By 2004, they’d won their first Triple Crown in 19 years and they did it again in 2006 and 2007 when they missed out on the title on points difference.
Eddie O’Sullivan had replaced Gatland, but when the 2007 World Cup went horribly wrong it cost him his job a year later.
Declan Kidney took over and led them to a first Grand Slam since 1948 in Cardiff and, when things went stale after a promising 2011 World Cup, Joe Schmidt took over and took things to another level; three Six Nations including a Grand Slam and historic first wins over New Zealand in Chicago and Dublin.
After a record World Cup quarter-final defeat at the hands of the All Blacks, Schmidt handed the reins to Andy Farrell who is now the master of all he surveys, sitting a-top a system that has become the envy of the world.
As they completed their Captain’s Run yesterday, the Blackrock College and Gonzaga teams were taking to the field at the RDS across Dublin 4. Born in 2005, they’ve never known anything but good times.
The schools play a crucial role as independent contributors to the system, particularly in Leinster where eight of today’s starting XV came through.
Tadhg Furlong is the sole representative of the club game, with Robbie Henshaw and O’Mahony representing the Connacht and Munster schools system.
The other four players come from New Zealand and Australia, with Bundee Aki, Jamison Gibson-Park and James Lowe recruited under the ‘special project’ programme that saw Ireland ruthlessly exploit the three-year residency law and Mack Hansen identified through the ‘IQ-rugby’ programme that identifies Irish-qualified players overseas.
The Academy structure and clever recruitment meant that when the ‘Golden Generation’ retired, there were ready-made replacements to come in and take their place.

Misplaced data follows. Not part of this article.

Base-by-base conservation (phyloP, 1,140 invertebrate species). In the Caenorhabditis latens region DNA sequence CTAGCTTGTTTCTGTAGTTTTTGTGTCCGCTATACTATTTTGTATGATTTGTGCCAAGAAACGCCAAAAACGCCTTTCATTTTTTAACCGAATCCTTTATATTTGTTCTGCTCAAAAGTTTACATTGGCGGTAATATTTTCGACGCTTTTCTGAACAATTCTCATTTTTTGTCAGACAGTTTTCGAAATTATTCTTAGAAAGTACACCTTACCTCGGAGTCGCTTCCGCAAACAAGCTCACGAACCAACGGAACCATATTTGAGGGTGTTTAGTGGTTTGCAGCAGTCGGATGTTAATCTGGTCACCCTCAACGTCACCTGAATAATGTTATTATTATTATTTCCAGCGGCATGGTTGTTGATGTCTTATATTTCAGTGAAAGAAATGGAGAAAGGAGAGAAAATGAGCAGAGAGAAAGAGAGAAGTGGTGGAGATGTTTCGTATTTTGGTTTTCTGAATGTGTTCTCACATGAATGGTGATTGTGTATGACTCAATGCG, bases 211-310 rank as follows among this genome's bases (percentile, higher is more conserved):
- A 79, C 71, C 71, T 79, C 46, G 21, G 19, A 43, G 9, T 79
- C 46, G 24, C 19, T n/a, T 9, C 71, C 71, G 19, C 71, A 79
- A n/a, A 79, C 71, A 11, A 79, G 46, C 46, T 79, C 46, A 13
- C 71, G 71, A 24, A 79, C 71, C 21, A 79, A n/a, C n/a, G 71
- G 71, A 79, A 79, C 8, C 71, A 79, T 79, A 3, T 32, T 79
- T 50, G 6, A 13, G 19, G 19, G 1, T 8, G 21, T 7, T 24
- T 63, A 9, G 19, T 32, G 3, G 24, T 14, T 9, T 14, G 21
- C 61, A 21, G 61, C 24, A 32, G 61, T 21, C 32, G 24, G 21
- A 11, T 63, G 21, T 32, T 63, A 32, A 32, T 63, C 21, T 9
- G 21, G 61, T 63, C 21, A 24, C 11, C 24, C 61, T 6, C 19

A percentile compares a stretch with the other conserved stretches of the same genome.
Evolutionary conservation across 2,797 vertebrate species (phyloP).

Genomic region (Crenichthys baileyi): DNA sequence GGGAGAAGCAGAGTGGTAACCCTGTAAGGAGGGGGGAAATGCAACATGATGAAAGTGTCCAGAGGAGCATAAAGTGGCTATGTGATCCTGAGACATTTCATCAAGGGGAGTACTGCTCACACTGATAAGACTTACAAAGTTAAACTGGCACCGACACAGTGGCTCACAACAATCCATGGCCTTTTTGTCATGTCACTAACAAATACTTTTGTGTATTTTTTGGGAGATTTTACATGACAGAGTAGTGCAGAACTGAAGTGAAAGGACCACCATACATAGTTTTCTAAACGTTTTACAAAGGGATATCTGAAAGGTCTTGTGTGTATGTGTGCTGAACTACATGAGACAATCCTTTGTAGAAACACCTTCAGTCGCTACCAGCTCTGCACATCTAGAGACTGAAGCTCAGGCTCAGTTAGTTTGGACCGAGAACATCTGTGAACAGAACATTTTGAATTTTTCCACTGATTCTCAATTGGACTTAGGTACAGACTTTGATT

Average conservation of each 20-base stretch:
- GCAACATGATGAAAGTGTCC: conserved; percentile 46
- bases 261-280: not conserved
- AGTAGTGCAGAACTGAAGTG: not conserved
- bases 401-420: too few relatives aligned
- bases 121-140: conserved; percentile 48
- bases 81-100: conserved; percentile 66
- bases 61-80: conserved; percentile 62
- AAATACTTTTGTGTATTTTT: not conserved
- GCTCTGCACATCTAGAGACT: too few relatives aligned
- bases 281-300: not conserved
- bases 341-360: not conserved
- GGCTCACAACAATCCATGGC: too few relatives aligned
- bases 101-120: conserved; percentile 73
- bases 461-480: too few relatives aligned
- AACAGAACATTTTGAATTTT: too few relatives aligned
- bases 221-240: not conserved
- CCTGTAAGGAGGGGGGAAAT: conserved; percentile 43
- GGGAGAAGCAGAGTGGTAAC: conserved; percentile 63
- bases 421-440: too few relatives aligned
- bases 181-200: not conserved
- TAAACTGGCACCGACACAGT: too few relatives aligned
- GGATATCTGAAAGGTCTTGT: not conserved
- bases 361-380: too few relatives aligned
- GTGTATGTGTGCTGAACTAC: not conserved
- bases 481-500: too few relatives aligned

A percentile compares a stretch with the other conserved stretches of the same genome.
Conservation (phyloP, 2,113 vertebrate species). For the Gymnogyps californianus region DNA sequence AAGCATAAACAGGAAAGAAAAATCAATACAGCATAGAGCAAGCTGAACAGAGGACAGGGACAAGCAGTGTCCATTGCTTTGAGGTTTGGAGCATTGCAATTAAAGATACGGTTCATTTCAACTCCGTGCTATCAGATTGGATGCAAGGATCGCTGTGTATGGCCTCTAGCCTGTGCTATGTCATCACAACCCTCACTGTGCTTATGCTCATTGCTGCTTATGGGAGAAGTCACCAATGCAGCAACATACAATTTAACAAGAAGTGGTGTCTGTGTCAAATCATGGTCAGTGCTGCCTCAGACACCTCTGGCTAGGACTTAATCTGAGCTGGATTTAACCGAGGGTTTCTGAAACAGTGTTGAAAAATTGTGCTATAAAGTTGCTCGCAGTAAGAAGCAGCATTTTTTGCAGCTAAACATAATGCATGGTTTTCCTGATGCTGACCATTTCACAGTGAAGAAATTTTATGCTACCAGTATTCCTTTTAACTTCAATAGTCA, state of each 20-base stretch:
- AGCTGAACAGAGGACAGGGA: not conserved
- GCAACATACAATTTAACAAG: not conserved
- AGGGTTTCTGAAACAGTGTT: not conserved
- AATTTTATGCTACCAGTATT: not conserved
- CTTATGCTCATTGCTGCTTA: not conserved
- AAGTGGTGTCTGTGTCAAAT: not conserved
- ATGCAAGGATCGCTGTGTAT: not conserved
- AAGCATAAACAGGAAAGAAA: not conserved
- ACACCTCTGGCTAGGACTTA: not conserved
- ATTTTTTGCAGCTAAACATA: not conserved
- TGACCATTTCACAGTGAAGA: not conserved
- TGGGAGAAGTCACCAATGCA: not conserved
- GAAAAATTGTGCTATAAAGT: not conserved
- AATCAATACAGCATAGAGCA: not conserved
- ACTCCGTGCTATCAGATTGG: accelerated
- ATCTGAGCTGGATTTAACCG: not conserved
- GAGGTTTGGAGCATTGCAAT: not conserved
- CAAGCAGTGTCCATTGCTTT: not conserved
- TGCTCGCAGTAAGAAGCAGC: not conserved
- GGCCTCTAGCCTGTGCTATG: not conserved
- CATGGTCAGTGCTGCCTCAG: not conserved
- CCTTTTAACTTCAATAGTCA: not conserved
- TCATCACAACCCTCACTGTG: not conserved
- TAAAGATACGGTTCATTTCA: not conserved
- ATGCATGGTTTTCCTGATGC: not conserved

Boys who grew up watching the team of the 2000s grew into men ready to replicate and surpass their achievements, unburdened by the baggage that was cast aside by the first adapters to professional rugby.
Roadblocks have been removed by Aussie performance director David Nucifora, the union has reduced the number of foreign players in the Irish system, while players have been encouraged to move provinces in search of game-time.
It hasn’t always worked and it certainly hasn’t been popular, but the depth across the game here and the clarity of purpose between the various stakeholders is part of the success Ireland is having.
Leinster get plenty of credit, but the Irish coaching ticket have harnessed all of the elements.
Assistant coach Mike Catt played against Ireland during the 1990s and into the 2000s, but the place is unrecognisable now.
“The whole set-up is very well-run, the schools system is exceptional. I watched some of the games the other day and it was really good,” he said.
“One of the biggest things for me is the humbleness of the players. It’s unbelievable. They are such hard workers, genuinely hard workers, all they want to do is please.
“Whether it’s uniting the nation or whether it’s their family or themselves or whatever, they work hard, are very diligent and it means a hell of a lot to them.
“Across the board, all the way through the provinces and the clubs, it’s just running particularly well and the players thrive on the back of it.”